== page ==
LaRose is a very deliberate painter. This is not to say her paintings lack passion or fervor (the distaff pictures she makes in the course of her ministrations—she calls them “palette-catchers”—are, for example, spontaneous, robust and invigoratingly wild). It’s just that she seems to prefer working the paintings through the fullness of time, coming gradually and, one feels, irrevocably, to what she considers a work’s final form.
The Verb exhibition is made up of a number of small paintings, most of them 12 inches square (though there is a series of blue paintings that are only 8 inches square), painted in oils on wood panels. The paintings are offered in several suites, ordered by the colours with which they are painted: blue, violet, green, red, orange and yellow—three primaries and three secondaries.
These hues are employed in the smooth, even tincturing of the highly defined, very flat, compositional elements that seem to have at one time jostled for their locations and have now somehow found their resting places. Whatever possible pictures her aggregates of compositional elements may once have potentially offered, they seem to have come, in the end, to what LaRose appears to accept as a final and desirable closure.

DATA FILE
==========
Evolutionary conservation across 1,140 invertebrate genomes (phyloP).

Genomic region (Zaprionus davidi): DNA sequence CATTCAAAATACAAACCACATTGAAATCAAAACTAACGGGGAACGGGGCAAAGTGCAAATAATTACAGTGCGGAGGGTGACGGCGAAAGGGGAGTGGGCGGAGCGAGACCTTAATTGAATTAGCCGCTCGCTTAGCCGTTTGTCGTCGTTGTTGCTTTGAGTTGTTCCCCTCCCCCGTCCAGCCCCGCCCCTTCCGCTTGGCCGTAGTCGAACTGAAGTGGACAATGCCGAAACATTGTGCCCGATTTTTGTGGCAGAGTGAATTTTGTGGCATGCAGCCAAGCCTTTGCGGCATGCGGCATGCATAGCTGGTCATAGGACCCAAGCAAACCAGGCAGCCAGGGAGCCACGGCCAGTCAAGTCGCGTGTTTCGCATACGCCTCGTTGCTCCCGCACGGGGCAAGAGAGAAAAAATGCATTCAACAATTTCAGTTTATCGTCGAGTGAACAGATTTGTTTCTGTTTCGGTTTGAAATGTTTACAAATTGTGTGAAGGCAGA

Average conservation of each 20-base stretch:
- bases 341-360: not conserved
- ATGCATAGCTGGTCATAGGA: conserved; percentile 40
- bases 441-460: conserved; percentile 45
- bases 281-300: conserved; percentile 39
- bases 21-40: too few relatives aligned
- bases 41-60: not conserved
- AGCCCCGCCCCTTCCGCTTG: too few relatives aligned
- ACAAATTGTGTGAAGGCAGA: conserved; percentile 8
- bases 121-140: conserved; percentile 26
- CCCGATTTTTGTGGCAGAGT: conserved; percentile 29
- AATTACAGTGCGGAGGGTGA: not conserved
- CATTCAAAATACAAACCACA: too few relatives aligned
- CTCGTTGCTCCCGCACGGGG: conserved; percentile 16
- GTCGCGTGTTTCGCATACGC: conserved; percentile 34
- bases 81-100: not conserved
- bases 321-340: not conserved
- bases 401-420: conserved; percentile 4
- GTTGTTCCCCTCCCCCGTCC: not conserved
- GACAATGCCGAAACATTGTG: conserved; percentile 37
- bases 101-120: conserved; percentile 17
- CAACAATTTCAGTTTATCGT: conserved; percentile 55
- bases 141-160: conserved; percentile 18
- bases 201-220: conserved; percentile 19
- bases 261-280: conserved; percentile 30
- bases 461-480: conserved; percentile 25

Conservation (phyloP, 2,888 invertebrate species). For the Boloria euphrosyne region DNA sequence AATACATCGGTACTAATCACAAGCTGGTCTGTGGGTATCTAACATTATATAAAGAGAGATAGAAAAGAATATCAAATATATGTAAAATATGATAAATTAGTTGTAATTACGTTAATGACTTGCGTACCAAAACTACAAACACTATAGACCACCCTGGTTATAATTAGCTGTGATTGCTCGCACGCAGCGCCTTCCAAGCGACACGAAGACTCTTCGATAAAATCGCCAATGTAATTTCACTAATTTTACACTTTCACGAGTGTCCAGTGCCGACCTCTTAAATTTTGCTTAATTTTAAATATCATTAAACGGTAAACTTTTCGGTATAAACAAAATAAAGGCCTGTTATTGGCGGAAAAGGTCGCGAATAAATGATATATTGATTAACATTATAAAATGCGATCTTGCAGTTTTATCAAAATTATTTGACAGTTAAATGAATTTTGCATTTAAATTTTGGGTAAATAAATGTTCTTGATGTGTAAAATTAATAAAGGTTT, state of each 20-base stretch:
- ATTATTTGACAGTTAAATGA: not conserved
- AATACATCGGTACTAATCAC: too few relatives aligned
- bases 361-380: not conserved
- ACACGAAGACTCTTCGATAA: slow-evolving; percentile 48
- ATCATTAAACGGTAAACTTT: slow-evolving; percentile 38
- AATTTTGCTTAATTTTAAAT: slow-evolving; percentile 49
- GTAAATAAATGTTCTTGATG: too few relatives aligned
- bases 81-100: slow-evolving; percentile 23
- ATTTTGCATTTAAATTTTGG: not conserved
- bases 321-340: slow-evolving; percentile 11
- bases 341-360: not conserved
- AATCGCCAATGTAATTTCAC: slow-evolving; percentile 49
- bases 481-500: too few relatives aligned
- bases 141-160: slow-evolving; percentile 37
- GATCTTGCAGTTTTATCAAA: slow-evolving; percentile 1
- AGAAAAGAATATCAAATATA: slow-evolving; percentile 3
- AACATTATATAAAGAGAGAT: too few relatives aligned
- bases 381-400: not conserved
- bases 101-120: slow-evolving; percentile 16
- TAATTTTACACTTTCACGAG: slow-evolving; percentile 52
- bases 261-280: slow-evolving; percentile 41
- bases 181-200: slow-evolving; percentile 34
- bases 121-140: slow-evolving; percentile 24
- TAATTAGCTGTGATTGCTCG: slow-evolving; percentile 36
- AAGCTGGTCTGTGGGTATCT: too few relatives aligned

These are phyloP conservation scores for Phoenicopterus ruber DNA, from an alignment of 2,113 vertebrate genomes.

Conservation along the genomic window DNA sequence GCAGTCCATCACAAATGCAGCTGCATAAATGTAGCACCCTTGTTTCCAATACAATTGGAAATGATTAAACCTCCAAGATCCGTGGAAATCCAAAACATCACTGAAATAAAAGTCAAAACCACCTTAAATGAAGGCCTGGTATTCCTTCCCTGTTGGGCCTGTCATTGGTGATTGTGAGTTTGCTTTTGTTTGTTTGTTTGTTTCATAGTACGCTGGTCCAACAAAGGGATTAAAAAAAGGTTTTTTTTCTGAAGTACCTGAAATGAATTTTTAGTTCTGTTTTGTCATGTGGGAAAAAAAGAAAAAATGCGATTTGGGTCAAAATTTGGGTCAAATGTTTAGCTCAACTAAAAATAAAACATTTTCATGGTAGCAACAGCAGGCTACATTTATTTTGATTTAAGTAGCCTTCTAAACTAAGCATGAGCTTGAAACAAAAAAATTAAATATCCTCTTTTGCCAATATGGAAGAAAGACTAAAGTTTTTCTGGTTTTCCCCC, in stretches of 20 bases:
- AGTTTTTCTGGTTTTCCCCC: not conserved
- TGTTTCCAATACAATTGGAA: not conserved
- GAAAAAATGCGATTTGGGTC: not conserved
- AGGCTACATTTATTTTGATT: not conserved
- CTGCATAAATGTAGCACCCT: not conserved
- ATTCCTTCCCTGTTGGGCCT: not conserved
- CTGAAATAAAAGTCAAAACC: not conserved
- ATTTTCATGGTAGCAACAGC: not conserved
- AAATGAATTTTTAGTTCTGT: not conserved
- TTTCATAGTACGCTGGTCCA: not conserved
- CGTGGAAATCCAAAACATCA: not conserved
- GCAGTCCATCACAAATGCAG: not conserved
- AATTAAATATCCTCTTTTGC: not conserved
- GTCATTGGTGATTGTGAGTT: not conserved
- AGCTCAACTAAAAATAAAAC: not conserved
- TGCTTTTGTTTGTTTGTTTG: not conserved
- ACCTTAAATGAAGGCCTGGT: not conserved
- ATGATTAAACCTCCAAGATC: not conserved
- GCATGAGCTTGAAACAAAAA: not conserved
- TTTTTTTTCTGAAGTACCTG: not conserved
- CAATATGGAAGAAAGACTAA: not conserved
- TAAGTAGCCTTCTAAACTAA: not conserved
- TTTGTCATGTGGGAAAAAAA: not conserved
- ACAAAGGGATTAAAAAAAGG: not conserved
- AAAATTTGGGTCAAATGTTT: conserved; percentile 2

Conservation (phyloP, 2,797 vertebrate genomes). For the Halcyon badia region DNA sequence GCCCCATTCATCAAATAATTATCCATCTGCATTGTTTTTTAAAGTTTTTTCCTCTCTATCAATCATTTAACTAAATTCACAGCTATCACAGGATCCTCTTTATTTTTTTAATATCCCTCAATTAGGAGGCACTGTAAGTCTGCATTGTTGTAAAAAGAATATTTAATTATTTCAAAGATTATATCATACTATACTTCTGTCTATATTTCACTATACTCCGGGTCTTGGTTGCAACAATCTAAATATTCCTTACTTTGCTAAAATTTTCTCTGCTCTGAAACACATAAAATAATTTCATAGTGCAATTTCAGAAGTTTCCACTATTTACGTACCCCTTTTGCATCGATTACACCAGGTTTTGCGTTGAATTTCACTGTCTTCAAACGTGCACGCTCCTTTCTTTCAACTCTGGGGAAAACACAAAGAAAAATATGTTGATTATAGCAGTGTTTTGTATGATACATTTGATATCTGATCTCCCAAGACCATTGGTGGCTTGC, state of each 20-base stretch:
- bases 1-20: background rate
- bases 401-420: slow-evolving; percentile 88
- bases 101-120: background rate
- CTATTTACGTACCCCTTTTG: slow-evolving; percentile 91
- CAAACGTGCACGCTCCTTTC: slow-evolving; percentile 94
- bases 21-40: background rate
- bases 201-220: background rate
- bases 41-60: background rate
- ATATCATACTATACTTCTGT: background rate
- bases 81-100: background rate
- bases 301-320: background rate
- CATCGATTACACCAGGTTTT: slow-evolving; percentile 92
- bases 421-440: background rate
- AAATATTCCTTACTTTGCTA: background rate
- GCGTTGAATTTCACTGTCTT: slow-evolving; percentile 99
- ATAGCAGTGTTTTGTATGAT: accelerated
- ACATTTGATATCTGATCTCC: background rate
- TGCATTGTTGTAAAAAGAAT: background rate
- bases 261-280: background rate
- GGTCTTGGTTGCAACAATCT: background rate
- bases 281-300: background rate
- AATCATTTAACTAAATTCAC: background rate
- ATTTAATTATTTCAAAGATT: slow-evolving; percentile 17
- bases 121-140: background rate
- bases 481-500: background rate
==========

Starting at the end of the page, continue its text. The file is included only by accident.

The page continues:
The ways in which LaRose employs her compositional elements is absorbing. Her shapes—which are biomorphic and hard-edged (sometimes seasoned with swatches of dry-brushed “texturing”), inevitably abut more than they interlock. And when sometimes they overlap—often at their extremities—the colours of the two principal shapes will then form a smaller shape which is assigned another colour entirely. It’s as if all the shapes were cut from coloured gels and, when placed “atop” another, then formed new, smaller elements.